The House: An Episode in the Lives of Reuben Baker, Astronomer, and of His Wife, Alice

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E-text prepared by Al Haines Note: Project Gutenberg also has an HTML version of this file which includes the original illustration. See 21808-h.htm or 21808-h.zip: (https://www.gutenberg.org/dirs/2/1/8/0/21808/21808-h/21808-h.htm) or (https://www.gutenberg.org/dirs/2/1/8/0/21808/21808-h.zip) The Works of Eugene Field Vol. VIII The Writings in Prose and Verse of Eugene Field THE HOUSE An Episode in the Lives of Reuben Baker, Astronomer, and of His Wife Alice [Frontispiece: The House. Drawn by E. H. Garrett.] Charles Scribner's Sons New York 1911 Copyright, 1896, by Julia Sutherland Field. INTRODUCTION The story that is told in this volume is as surely an autobiography as if that announcement were a part of the title: and it also has the peculiar and significant distinction of being in some sort the biography of every man and woman who enters seriously upon the business of life. In its pages is to be found the history of the heart's desire of all who are disposed to take the partnership of man and woman seriously. The instinct--the desire--call it what you will--that is herein set forth with such gentle humor is as old as humanity, and all literature that contains germs of permanence teems with its influence. But never before has it had so painstaking a biographer--so deft and subtle an interpreter. We are told, alas! that the story of Alice and Reuben Baker wanted but one chapter to complete it when Eugene Field died. That chapter was to have told how they reached the fulfilment of their heart's desire. But even here the unities are preserved. The chapter that is unwritten in the book is also unwritten in the lives of perhaps the great majority of men and women. The story that Mr. Field has told portrays his genius and his humor in a new light. We have seen him scattering the germs of his wit broadcast in the newspapers--we have seen him putting on the cap and bells, as it were, to lead old Horace through some modern paces--we have heard him singing his tender lullabies to children--we have wept with him over "Little Boy Blue," and all the rest of those quaint songs--we have listened to his wonderful stories--but only in the story of "The House" do we find his humor so gently turned, so deftly put, and so ripe for the purpose of literary expression. It lies deep here, and those who desire to enjoy it as it should be enjoyed must place their ears close to the heart of human nature. The wit and the rollicking drollery that were but the surface indications of Mr. Field's genius have here given place to the ripe humor that lies as close to tears as to laughter--the humor that is a part and a large part of almost every piece of English literature that has outlived the hand that wrote it. JOEL CHANDLER HARRIS. The Chapters in this Book I WE BUY A PLACE II OURSELVES AND OUR NEIGHBORS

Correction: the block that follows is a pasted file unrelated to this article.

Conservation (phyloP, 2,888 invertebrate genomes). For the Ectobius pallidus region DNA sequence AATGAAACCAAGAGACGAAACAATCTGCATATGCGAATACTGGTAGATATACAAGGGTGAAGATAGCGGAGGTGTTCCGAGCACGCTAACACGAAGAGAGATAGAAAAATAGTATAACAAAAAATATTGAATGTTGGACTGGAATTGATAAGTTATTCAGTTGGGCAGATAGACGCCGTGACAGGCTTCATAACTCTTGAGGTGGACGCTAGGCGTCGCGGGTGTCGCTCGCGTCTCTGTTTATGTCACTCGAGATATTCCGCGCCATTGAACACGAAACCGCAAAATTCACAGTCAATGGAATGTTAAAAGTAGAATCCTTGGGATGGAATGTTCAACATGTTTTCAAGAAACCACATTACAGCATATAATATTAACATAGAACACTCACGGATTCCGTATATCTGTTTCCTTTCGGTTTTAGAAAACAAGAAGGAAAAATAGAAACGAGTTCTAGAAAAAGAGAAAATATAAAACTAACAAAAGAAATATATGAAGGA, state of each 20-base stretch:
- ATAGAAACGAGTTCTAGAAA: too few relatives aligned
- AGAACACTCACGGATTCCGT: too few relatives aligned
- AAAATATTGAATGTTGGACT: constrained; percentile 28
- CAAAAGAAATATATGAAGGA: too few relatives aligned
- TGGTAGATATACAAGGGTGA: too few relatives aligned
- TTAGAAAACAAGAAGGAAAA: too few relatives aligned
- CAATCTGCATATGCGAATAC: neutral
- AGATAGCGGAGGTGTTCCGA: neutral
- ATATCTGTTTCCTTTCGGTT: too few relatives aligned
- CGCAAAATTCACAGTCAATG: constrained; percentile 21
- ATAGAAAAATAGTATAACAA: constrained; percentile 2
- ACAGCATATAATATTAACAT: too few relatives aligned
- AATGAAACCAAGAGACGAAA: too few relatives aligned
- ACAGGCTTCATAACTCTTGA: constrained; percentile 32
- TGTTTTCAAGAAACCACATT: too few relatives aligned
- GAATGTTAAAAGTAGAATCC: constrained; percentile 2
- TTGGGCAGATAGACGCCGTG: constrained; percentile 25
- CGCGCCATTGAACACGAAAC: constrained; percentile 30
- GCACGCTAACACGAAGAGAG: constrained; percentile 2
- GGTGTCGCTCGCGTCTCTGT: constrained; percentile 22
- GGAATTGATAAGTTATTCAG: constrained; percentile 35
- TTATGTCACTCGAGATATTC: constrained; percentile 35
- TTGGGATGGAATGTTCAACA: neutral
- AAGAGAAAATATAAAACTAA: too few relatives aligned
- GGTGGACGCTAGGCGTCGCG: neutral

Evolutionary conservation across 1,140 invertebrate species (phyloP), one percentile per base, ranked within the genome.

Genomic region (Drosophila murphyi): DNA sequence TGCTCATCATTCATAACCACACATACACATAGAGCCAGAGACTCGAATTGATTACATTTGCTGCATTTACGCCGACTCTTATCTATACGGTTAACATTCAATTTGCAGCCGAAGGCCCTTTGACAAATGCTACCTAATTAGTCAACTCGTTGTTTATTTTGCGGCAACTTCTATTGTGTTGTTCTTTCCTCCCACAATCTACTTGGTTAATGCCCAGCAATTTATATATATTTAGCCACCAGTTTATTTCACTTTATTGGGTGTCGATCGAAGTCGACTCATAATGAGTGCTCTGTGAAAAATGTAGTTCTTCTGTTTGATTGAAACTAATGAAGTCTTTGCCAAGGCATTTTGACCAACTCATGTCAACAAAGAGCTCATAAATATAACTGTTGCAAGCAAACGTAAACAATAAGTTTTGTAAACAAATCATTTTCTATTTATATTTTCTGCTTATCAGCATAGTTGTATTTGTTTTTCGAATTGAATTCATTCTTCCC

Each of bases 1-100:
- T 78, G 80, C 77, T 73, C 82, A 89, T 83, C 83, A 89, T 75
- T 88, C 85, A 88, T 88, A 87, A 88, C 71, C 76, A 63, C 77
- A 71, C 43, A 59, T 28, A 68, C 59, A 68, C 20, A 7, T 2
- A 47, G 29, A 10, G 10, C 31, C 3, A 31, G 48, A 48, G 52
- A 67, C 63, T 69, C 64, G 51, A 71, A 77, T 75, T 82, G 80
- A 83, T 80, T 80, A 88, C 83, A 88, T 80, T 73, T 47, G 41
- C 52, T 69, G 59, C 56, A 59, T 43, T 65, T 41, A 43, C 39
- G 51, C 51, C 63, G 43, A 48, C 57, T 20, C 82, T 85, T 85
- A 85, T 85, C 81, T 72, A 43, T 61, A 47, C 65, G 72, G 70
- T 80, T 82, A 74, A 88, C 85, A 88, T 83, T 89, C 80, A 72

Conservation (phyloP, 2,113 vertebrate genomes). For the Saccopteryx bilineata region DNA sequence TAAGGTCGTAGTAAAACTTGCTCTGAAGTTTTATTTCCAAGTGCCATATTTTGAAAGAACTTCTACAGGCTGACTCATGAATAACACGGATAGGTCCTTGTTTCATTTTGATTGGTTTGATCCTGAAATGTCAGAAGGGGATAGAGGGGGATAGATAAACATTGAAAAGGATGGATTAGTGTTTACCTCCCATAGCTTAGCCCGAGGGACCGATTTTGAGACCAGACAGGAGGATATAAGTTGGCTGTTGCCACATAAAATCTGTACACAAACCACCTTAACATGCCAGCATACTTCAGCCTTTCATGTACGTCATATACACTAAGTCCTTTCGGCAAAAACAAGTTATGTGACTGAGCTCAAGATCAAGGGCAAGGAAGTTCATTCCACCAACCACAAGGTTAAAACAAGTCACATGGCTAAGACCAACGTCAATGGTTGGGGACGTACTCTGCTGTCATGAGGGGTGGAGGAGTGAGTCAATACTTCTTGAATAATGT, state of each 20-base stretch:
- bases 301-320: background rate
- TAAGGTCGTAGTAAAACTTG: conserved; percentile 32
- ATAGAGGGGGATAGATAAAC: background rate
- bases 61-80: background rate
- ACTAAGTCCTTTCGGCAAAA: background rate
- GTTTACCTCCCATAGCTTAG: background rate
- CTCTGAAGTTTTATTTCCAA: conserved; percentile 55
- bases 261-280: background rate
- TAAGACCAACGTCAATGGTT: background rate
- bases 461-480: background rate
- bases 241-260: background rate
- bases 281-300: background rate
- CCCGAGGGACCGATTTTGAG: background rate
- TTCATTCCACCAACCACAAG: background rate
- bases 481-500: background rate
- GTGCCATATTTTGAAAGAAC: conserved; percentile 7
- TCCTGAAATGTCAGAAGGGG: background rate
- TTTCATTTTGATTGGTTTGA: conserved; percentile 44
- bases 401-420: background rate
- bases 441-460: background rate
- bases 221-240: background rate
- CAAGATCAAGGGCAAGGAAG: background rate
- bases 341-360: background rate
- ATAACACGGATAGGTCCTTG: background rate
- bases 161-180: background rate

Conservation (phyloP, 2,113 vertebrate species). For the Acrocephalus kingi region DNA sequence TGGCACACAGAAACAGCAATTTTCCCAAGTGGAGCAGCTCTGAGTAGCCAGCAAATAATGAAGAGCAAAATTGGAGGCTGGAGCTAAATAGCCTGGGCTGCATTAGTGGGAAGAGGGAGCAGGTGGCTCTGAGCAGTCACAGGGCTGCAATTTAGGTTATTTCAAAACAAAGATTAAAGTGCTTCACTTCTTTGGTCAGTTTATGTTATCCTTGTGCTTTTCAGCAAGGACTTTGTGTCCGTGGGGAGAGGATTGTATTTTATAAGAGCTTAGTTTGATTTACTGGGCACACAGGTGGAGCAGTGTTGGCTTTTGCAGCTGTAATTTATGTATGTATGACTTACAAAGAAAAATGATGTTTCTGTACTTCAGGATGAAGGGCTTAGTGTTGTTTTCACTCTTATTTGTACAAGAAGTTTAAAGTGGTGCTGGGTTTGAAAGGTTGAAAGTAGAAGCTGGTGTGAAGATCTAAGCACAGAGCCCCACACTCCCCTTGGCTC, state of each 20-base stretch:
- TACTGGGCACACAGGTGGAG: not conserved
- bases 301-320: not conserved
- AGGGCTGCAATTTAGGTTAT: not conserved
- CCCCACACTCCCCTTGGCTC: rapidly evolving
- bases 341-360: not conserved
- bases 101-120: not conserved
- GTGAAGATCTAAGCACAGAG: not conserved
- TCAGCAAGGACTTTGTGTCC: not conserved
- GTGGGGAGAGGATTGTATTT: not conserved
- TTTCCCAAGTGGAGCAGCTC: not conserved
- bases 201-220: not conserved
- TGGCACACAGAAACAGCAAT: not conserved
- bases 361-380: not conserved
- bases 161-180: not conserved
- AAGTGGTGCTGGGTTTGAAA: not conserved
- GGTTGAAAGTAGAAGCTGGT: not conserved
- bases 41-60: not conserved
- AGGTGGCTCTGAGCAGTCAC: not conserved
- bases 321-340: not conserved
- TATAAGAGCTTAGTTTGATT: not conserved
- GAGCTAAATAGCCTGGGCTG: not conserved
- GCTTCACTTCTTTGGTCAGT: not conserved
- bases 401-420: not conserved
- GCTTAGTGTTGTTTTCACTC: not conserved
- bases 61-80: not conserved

Eugene Field

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